Features, Finance, Law and Politics, Municipal Government, New York

NYS FY2020 Budget Agreement

April 1, 2019

By Stephanie West

New York, NY – The budget agreement makes 2% property tax cap permanent. It Includes  criminal justice reforms as well as and an MTA  plan that includes central business district tolling. In addition it increases education aid by over $1 billion bringing total education funding to $27.9 billion. Public campaign finance also included.

“From the beginning, I said we will not do a budget that fails to address three major issues that have evaded this state for decades – the permanent property tax cap, criminal justice reform and an MTA overhaul including Central Business District Tolling,” Governor Cuomo said. “I also said this budget must be done right – meaning it must be fiscally responsible and protect New York from the federal government’s ongoing economic assault on our state. I am proud to announce that together, we got it done. This agreement accomplishes our goals and enacts the transformative policies of our 100-day Justice Agenda, while keeping spending at2% for the 9th consecutive year.

The Budget holds spending growth at 2% for the ninth consecutive year and cuts taxes for the middle class. It also addresses the cash bail system with provisions to speed up  trials.

“The 2019-2020 State Budget will provide an over $1 billion increase in state education aid, with a focus on struggling school districts. The budget will also provide essential AIM funds for local governments, a permanent property tax cap, and tax relief for Middle Class New Yorkers. Additionally, we have taken historic steps to implement a public financing system, reform our criminal justice system, and ban single-use plastic bags. Our first budget as the Senate Majority will help move New York forward and build a stronger, fairer, more prosperous, and cleaner state for generations to come,” Senate Majority Leader Andrea Stewart-Cousins said.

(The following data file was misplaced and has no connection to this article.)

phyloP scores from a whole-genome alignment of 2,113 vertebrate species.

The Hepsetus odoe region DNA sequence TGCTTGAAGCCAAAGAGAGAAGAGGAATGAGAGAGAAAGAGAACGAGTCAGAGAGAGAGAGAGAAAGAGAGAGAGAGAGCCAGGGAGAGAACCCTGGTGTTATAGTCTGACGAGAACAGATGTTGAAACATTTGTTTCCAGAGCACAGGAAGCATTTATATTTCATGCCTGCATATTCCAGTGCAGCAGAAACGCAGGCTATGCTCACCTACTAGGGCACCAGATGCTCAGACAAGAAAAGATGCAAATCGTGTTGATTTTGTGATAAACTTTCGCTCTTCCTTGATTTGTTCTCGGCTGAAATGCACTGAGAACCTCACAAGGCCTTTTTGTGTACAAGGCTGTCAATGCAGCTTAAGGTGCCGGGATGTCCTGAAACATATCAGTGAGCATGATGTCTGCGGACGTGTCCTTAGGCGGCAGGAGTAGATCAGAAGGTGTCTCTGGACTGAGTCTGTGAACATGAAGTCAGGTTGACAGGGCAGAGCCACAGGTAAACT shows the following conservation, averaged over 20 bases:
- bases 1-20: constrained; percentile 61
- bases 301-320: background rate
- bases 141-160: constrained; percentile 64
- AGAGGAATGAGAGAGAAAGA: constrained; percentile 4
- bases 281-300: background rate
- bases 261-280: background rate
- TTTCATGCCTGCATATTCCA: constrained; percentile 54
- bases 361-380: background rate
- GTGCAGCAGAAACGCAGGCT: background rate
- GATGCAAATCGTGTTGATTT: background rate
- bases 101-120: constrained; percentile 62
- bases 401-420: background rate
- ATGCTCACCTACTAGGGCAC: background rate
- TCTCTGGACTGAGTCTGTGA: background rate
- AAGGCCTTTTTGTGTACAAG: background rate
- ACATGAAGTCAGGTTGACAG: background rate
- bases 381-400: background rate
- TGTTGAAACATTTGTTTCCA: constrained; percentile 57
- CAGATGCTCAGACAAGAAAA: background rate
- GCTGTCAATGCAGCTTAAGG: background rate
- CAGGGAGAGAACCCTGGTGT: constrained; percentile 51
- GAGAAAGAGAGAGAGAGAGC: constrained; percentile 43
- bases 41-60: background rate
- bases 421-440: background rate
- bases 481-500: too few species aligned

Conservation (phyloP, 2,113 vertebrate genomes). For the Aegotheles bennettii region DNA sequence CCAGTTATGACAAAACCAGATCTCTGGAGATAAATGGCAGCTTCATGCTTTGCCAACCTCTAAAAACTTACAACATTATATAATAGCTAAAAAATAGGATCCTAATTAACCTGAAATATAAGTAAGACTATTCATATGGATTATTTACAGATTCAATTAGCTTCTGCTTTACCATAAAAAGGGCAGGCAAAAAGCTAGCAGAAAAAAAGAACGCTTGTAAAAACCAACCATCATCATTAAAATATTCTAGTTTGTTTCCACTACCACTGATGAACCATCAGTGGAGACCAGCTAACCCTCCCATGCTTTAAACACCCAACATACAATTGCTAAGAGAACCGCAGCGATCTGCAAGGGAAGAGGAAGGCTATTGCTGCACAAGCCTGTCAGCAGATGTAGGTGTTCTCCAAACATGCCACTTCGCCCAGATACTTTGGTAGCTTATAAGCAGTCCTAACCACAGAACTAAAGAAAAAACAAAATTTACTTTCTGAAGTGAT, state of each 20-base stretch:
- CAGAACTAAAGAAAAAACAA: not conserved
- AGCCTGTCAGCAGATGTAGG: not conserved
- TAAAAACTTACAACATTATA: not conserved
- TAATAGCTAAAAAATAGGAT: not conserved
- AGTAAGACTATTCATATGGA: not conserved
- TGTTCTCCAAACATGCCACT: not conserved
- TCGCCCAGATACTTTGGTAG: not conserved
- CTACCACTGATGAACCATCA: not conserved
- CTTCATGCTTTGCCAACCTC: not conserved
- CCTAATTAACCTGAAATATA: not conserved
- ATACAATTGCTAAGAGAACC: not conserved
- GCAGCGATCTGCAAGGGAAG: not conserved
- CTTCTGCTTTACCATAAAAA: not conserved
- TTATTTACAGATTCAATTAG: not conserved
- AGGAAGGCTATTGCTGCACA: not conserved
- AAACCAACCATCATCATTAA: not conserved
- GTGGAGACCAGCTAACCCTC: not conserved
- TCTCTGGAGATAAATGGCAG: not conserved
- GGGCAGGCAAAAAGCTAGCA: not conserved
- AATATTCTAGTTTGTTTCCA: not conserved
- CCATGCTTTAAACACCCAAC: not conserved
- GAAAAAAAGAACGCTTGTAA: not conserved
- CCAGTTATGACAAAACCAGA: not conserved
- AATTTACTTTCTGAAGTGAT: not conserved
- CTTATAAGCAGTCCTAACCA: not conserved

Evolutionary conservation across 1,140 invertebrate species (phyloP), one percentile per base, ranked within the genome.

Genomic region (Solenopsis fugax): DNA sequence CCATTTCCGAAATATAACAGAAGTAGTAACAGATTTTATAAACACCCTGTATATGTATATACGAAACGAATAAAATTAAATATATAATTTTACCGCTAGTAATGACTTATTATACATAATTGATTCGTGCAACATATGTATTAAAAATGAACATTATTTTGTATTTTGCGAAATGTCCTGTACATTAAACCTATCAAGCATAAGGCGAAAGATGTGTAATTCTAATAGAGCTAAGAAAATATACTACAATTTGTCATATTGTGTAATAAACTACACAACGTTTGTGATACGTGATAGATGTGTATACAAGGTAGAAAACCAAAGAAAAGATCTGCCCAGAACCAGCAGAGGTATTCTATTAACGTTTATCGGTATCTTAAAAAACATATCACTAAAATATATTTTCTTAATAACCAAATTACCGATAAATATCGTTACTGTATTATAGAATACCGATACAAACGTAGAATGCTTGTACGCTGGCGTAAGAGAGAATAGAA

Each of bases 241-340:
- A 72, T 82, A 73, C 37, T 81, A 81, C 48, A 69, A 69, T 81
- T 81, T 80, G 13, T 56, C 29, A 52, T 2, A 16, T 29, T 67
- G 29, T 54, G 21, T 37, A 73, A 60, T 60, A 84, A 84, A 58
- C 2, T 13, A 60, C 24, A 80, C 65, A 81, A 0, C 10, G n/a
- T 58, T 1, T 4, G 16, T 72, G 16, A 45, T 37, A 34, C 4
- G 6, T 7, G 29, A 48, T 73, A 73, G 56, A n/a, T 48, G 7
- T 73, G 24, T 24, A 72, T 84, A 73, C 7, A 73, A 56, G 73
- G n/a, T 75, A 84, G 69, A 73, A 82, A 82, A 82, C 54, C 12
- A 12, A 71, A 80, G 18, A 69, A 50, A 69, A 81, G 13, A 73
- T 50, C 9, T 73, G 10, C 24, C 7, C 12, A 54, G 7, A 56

The MTA collection plan includes a Central Business District tolling program. This will include the installation of electronic tolling devices south of 60th Street in Manhattan. The program will be established, operated, and maintained by the TBTA, working closely with the New York City Department of Transportation. Tolls will be variable and passenger vehicles will only be charged once per day. The implementation day will not be before December 31, 2020.

Assembly Speaker Carl Heastie said,”Despite the financial challenges we face, the Assembly Majority fought to defend the needs of our most vulnerable populations in this year’s state budget. This budget delivers on our promise to develop sustainable funding for the MTA and addresses critical transportation needs throughout the state. Importantly, we were able to secure landmark criminal justice reforms that will make a difference in the lives of New Yorkers.”

April 1, 2019

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